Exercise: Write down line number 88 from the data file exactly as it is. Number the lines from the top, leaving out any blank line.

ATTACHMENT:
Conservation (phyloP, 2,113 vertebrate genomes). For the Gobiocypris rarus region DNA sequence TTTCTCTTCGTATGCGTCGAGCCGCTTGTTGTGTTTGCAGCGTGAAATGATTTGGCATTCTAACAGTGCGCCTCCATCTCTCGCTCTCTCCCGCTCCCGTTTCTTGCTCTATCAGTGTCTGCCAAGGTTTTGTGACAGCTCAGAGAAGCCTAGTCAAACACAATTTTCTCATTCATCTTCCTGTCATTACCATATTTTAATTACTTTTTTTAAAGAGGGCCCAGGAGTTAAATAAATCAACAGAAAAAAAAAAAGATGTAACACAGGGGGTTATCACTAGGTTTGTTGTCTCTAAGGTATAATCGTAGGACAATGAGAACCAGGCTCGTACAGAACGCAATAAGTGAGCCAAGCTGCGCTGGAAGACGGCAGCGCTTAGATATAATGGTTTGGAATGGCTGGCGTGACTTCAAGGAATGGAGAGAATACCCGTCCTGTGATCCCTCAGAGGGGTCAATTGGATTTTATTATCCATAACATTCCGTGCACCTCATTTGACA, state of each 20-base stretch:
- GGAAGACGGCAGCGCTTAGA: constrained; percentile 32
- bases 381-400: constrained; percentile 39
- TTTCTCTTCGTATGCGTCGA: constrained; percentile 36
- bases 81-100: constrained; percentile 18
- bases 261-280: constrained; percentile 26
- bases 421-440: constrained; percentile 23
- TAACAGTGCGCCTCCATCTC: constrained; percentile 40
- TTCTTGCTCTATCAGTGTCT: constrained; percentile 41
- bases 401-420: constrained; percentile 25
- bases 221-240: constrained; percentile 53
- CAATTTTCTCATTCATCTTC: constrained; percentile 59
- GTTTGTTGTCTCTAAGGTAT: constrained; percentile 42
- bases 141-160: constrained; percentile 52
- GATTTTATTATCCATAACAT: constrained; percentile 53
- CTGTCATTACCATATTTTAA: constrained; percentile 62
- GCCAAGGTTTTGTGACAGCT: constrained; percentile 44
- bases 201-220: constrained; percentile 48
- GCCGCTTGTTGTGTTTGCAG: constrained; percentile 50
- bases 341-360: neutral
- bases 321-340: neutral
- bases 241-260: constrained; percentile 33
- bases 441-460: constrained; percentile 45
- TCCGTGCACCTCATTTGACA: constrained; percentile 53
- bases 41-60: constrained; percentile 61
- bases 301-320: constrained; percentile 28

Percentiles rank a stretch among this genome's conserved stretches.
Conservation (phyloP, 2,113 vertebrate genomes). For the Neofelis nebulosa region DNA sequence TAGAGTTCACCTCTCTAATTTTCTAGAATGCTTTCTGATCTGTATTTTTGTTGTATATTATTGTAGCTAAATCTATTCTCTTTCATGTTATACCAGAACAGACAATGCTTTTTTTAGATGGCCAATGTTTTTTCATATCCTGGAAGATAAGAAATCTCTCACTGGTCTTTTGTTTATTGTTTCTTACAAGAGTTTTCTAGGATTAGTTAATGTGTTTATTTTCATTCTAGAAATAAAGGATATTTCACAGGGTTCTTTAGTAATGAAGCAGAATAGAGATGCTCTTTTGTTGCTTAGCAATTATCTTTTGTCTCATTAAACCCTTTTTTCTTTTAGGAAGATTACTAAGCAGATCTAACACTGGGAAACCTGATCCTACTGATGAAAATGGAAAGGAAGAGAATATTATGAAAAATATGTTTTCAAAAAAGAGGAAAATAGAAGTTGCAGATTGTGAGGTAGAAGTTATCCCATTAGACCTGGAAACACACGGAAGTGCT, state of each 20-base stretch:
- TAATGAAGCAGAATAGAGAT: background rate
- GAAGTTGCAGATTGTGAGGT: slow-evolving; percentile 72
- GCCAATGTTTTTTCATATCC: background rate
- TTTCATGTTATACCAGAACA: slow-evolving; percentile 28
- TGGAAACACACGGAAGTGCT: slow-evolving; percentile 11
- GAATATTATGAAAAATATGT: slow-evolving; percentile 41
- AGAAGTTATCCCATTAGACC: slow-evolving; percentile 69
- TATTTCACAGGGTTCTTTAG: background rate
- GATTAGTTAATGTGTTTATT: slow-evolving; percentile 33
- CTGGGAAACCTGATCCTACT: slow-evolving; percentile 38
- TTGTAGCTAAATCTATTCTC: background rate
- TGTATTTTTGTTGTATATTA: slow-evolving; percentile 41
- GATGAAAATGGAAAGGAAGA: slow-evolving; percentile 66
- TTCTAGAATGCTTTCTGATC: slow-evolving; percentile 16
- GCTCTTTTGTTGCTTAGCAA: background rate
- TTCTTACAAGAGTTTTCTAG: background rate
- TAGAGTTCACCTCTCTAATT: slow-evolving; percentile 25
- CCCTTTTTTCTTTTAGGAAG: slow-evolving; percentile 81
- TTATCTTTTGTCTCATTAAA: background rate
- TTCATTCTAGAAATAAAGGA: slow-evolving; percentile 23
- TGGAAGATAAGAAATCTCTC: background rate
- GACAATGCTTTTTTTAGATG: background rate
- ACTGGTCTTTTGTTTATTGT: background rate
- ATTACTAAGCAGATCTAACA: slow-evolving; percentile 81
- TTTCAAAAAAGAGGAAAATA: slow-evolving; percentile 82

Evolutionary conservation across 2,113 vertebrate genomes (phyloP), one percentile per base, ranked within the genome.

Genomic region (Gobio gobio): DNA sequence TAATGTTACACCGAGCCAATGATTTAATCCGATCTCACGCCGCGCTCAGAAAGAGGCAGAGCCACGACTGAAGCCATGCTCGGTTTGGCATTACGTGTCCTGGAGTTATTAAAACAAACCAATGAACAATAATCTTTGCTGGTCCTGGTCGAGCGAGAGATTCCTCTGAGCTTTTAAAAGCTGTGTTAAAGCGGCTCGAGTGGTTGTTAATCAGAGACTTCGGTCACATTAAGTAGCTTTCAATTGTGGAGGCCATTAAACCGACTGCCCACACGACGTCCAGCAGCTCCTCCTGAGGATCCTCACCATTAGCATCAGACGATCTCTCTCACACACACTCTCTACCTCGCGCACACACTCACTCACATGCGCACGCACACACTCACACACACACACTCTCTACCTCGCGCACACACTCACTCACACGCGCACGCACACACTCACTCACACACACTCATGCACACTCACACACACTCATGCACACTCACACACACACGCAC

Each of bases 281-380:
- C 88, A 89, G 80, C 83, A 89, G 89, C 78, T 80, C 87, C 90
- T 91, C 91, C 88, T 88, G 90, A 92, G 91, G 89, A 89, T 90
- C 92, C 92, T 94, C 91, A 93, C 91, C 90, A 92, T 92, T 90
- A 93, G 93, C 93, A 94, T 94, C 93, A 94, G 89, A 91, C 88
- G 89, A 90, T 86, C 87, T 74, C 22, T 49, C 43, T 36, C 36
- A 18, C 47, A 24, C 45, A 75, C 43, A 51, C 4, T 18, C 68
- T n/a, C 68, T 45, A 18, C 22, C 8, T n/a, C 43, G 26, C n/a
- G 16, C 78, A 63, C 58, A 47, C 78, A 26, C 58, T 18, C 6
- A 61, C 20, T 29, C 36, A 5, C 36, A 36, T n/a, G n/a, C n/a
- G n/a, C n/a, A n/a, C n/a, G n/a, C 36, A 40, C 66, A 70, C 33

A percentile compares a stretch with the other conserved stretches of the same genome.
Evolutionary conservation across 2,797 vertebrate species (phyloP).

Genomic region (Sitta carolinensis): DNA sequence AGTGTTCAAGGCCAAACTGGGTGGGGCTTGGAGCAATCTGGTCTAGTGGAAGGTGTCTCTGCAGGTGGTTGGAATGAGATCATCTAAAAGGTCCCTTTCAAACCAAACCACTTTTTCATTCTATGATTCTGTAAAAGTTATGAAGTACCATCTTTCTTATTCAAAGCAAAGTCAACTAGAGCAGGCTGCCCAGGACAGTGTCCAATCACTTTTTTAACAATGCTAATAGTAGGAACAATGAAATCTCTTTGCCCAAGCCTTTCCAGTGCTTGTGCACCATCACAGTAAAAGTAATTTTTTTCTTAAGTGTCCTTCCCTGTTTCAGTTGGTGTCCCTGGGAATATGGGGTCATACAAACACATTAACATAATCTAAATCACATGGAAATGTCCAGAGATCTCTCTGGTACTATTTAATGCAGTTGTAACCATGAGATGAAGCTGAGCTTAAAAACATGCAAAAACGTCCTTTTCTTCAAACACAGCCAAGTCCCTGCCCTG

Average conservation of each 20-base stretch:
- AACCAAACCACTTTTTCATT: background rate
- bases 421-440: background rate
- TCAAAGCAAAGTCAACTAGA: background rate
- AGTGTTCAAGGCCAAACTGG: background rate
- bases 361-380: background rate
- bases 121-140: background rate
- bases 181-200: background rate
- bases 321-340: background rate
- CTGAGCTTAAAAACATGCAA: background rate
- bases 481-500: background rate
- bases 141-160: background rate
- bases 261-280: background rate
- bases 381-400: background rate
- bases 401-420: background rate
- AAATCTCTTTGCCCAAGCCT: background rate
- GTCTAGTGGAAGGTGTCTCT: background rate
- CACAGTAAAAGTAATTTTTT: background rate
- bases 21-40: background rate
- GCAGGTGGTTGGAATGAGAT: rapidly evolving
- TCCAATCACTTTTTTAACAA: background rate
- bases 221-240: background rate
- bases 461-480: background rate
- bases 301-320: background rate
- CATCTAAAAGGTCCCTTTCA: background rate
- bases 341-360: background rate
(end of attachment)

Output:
- bases 21-40: background rate